Environment Variables

Environment variables are useful for feeding your application information from outside the running of that application. It is typically used to set things like database connection details and API keys.

Environment variables for your application.
Environment variables for your application.

Special Characters in Environment Variables

In the environment variable keys, you can only use a-z, 0-9, or underscore (_). Environment variable values are applied literally, with the exception of parentheses, commas, and double quotes.


Parentheses can cause the build or rollout process to fail, depending on when they are available during deployment. They cannot be used in environment variables.


Unescaped commas are interpreted as delimiters and cannot be used in environment variables.

  • For example: write_stock,read_orders will cause the rollout process to fail.
  • To keep a comma inside a string, escape it with a backslash (\) like this: write_stock\,read_orders — which will be applied as write_stock,read_orders.

Double Quotes

Unescaped double quotes are either disregarded or will cause the rollout process to fail.

  • For example, "my_example_variable" will be applied as my_example_variable.
  • To keep double quotes around a variable, escape them with a backslash (\) like this: \"my_example_var\" — which will be applied as "my_example_var".
  • If double quotes are inside of a string (e.g. my_exampl"e_text), the rollout process will fail.
  • To keep double quotes inside a string, escape them with a backslash (\) like this: my_examp\"le_var — which will be applied as my_examp"le_var.

Base64 Encoded Variables

If your environment variable is Base64 encoded and you experience issues (e.g. 500 errors in the browser, build errors, runtime errors, etc.), try wrapping the value of the variable with single quotes.

Adding Environment Variables

Environment variables can be added in the Application details step when adding an application or on your application’s Settings page after deployment.

In Application Details

To add environment variables when adding your application, expand the Environment variables section, enter the key-value pairs, and select if the variables are to be available during runtime and/or the build process.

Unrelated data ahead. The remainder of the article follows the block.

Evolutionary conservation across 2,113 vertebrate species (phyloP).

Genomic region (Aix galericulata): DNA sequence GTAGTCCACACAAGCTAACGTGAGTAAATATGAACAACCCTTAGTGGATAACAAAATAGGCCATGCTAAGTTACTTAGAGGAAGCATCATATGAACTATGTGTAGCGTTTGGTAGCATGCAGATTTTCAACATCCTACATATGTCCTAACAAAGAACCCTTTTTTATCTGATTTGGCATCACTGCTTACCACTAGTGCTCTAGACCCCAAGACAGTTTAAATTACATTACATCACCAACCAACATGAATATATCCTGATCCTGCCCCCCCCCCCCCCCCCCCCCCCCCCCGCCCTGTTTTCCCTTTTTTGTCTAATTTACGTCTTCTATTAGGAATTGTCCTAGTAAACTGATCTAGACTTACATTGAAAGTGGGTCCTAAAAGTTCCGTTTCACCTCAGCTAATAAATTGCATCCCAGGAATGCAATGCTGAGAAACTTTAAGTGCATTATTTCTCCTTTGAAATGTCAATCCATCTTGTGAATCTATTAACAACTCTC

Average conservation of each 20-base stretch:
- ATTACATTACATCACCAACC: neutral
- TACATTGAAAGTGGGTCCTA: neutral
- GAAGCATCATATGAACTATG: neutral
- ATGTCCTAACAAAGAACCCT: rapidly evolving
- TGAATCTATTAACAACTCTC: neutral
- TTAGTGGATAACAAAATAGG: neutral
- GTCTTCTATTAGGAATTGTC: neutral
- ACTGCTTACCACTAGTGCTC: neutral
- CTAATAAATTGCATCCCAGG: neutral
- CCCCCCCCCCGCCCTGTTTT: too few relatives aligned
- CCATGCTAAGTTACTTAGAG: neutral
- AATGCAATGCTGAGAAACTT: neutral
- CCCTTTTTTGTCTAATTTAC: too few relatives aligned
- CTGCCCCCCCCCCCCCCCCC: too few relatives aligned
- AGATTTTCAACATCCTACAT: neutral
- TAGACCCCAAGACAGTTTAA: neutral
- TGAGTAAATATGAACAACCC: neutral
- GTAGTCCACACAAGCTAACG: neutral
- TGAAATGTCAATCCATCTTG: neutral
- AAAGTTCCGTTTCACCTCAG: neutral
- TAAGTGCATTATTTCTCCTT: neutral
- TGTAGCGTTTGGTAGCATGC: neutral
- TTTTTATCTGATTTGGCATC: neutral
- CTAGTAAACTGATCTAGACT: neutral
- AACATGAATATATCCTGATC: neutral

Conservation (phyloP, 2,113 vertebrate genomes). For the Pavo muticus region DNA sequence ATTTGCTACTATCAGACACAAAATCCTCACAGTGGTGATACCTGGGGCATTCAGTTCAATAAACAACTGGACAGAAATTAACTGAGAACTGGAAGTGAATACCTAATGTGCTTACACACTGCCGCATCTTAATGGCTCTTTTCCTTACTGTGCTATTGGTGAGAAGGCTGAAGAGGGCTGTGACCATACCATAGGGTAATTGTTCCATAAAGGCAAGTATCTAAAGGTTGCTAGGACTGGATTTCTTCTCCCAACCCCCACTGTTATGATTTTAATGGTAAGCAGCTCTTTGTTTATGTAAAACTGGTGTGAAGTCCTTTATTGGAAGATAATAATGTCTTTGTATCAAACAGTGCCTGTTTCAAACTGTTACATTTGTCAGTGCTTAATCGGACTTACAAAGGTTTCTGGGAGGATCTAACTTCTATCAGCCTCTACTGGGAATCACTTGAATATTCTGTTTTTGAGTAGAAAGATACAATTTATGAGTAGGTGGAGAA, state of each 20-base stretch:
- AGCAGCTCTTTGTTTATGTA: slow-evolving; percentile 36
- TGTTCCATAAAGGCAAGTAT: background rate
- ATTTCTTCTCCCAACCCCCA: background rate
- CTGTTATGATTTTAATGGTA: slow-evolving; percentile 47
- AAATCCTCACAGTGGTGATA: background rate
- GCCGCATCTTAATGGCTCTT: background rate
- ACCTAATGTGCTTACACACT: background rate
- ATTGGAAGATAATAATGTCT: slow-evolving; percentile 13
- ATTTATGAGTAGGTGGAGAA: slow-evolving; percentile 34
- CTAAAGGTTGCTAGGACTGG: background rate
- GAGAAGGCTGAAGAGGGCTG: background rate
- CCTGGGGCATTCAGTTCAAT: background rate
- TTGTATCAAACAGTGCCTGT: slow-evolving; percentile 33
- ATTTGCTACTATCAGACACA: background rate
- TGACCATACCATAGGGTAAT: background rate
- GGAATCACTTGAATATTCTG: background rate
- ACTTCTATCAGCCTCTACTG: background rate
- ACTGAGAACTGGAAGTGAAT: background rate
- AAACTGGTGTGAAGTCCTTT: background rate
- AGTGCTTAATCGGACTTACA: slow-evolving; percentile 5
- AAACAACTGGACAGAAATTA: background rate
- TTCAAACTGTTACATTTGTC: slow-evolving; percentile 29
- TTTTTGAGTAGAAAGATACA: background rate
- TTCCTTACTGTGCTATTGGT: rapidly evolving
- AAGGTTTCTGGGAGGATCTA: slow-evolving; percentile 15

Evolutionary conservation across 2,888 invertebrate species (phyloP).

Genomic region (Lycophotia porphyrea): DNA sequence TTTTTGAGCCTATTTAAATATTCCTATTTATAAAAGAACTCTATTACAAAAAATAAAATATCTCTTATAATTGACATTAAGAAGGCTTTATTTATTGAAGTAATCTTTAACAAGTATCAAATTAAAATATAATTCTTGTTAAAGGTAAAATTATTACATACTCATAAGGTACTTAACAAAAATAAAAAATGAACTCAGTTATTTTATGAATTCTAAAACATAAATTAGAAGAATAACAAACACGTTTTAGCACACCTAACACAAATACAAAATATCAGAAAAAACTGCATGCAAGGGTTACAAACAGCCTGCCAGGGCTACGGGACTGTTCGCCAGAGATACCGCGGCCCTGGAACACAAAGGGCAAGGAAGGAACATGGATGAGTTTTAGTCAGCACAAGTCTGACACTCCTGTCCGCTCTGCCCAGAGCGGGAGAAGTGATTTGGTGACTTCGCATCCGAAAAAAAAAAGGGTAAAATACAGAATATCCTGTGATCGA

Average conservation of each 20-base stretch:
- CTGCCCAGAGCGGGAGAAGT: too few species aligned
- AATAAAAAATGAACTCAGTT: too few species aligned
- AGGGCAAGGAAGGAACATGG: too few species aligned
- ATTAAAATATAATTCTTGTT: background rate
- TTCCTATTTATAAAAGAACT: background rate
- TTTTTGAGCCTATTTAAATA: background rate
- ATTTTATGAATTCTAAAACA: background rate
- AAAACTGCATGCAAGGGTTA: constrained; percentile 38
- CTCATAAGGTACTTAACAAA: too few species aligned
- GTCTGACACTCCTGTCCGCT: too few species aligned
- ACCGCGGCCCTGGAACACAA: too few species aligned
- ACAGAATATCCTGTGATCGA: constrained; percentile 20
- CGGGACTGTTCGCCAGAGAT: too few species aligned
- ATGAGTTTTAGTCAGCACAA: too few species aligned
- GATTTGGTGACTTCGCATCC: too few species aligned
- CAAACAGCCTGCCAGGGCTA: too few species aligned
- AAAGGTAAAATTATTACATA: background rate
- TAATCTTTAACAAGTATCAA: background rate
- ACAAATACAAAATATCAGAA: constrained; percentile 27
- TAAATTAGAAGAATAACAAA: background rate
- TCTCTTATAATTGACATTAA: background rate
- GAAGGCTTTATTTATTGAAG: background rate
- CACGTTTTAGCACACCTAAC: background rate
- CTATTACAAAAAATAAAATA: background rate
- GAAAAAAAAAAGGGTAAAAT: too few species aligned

Add application details.
Add application details.

After Deployment

To add environment variables after deployment, go to your application’s Settings page, scroll down to the Environment variables section, and click Add environment variable. Add the key-value pairs in the Add environment variable modal/pop-up window and select if the variables are to be available during runtime and/or the build process. Click Deploy changes to add your variable(s) and automatically redeploy the application.

Editing Environment Variables

You can edit variable names (keys) or values on the Settings page. To edit a variable, click the Edit (pencil) icon, make your changes, and click Deploy changes to update your variable(s) and automatically redeploy the application.

When you create an internal connection and select the Add environment variables… checkbox, the variable names (keys) are automatically created. Some applications may expect environment variables with different names. For example, if you want to use a database with Laravel, the database.php file contains different variable names than those automatically created in MyKinsta. To use the variable names defined in the application, edit each variable as needed and change the key to match what’s defined in the database.php file.

Using Environment Variables

How you use environment variables is up to your application. In Node, for example, you can access a variable named API_KEY with process.env.API_KEY. In PHP, you would use getenv('API_KEY').

Internal Connections and the Build Process

Internal connections are only available during runtime; they are not available during the build process.

If your application tries to connect to a database using an internal connection during the build process, this causes an error that says the database is not running, which makes the build fail. This is expected because the internal connection is not live during the build; it can only be used during runtime.

There are a couple of ways to work around this.

Option 1: Move the logic that connects to the database from the application’s build command to the start command. For example: if you have a command like prisma migrate in the build process and move that command to the start command, your application will only access the database during runtime, and the build will be successful.

Option 2: Add separate environment variables as needed for the database connection, one available for the build process, and the other only for runtime. The keys can be the same (e.g. DB_CONNECTION_URL) as long as one is only available during the build process and the other is only available during runtime. Use the database’s External connection details (Databases > dbname > Info > External connections) for the values of any variables to be used in the build process.

Environment Variables Set By Kinsta

Kinsta always sets PORT as the port used by the web server. If you’d like your application to interact with the web server, you will need to use this environment variable. For example, in Node.js, this is how you would start a server:

app.listen(process.env.PORT, () => {
console.log("Weather server is up and running")

Environment Variables Not Set By Kinsta

By default, the NODE_ENV environment variable is not set to production for Node.js applications; you must add this environment variable manually.

Environment Variable Language Examples

How you use environment variables is up to your application. The following table shows how to call an environment variable named API_KEY in various languages:


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